Vacation pay is a legal responsibility for employers in Alberta and in fact all of Canada. Going by the Employment Act, employers must provide annual vacation pay to all eligible employees.
However, this pay is not the same in all provinces in Canada. This article will be reviewing Vacation pay in Alberta, eligibility requirements, and payment methods.
Vacation Time and Vacation Pay
Employers in Alberta are bound by the Employment Standard Rules to give their employees vacation time and vacation pay. Employees in Alberta are entitled to;
- Two weeks of paid vacation after a year of employment
- Three weeks of paid leave after five years of working for the same employer
However, an employee who hasn’t worked for up to 12 months can get vacation time if stated in the employment contract or upon request. Vacation pay is simply money employers pay their employees for vacation time. It also varies depending on the length of service but not for all types of employees.
Vacation Pay Non-Eligibility in Alberta
In Alberta, employees in some industries and professions are not eligible for vacation time or vacation pay. These industries include;
- Licensed salespersons of real estate and securities
- Commission salespersons who solicit orders majorly outside the place of business of their employees, including route salespersons.
- Film or video production extras
- Licensed insurance salespersons on commission
Although construction workers in Alberta are not entitled to vacation time, they must receive vacation pay of at least 6% of their wages.
Vacation Pay Duration in Alberta
Employees are bound under the Employment Act to pay Vacation pay within these durations:
- An average of once monthly
- Every pay period
- A day before an employee’s vacation – this is applicable if the employee has not been paid.
- Not exceeding the next regular payday after an employee’s vacation starts
The employer must also provide an employee with a statement of earnings that includes vacation pay at the end of each pay period.
Calculating Vacation Pay in Alberta?
In Alberta, vacation pay is calculated as a percentage of an employee’s wages. And as of 2020, wages in Alberta do not include overtime, holiday pay, severance pay, unearned bonus, tips and gratuities, and expenses and allowance.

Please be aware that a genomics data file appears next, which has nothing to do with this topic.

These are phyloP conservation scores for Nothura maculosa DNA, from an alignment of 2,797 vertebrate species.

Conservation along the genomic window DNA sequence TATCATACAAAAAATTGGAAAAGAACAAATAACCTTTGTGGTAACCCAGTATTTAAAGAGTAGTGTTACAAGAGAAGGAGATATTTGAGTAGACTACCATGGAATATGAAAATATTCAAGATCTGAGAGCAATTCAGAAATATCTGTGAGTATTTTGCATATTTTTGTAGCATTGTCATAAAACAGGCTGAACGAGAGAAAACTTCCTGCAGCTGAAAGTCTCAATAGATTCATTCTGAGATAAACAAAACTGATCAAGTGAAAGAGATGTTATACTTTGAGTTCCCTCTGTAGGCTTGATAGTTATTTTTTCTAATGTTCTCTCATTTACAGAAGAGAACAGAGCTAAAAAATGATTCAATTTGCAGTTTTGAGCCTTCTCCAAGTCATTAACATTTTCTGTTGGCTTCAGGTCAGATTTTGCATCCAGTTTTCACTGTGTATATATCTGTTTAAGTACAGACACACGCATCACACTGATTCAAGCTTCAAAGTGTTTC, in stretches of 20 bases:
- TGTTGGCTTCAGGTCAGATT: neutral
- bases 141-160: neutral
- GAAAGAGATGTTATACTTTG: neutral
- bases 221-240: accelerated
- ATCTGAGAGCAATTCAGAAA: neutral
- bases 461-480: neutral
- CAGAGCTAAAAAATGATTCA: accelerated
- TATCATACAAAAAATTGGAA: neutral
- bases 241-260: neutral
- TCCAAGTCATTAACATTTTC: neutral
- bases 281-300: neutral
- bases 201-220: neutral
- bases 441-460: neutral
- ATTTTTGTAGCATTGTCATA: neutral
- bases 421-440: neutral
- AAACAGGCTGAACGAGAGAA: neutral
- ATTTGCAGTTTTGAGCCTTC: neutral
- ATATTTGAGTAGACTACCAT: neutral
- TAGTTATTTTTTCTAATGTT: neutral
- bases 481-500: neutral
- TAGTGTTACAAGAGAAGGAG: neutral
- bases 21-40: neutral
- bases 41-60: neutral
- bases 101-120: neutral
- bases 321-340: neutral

Employers must pay all Employees who are on a monthly payment wage schedule their regular pay rate for vacation time. You can calculate each vacation week’s pay by dividing your monthly salary by the mean number of weeks in a month (4.333).
Mr. Tom receives CA$5000 as his monthly salary; his vacation pay would be; CA$5000 ÷ 4.333 = CA$1153.94. So, Mr.Finnick will receive a vacation pay of CA$1153.94 annually.
Employees who are not paid monthly but are paid hourly, weekly, by the commission, or other incentive pay have their vacation pay is calculated as a percentage of their wages depending on the length of service.
Below is a showing of how to calculate vacation pay in Alberta:
|Length of service||Vacation Time||Vacation Pay|
|1 to 4 years||Two weeks||4% of yearly wages|
|5 years or more||Three weeks||6% of yearly wages|
Mrs. Albert has worked in an establishment for six years and is paid CA$500 weekly. Her employer will calculate her vacation pay as follows:
- CA$500×52 weeks = CA$26,000 (annual wages)
- 6% of CA$26,000 = CA$1560
Therefore, Mrs. Albert will receive a vacation pay of CA$1560 yearly.
Can an Employer Increase or Decrease Your Vacation Pay?
It is permissible under the Employment Standards Rules to increase vacation pay if an employer agrees to it. If an employer wants to reduce an employee’s vacation pay, the employer must notify the employee before the pay period commences.
However, the rate must not be below the minimum rate legislated. In addition, the reduction can only apply to future vacation pay yet to be earned and not vacation pay that has been earned but is yet to be paid to the employee.
Vacation Pay Owed at Termination
If your employer terminates your employment before a year of employment, you are entitled to receive 4% of wages earned during employment. However, if the termination is after a year of work, you will receive the same vacation, depending on the length of vacation time.
Your employer will calculate your vacation pay from the date you last became entitled to vacation time until the termination date. The rule governing vacation during termination goes thus:
- Employers must pay vacation pay within ten days after the end of a pay period – that is, ten days preceding employment termination.
- Employers can make payment 31 days after the last day of employment
Note that your employer might choose any of the payment rules mentioned above as there is no rule mandating them to go with a particular method.
Vacation pay in Alberta is quite different from that of other provinces. Employers calculate vacation pay per percentage of their employee’s wages. Alternatively, you can use a payroll calculator to handle your employee’s salaries to avoid mistakes.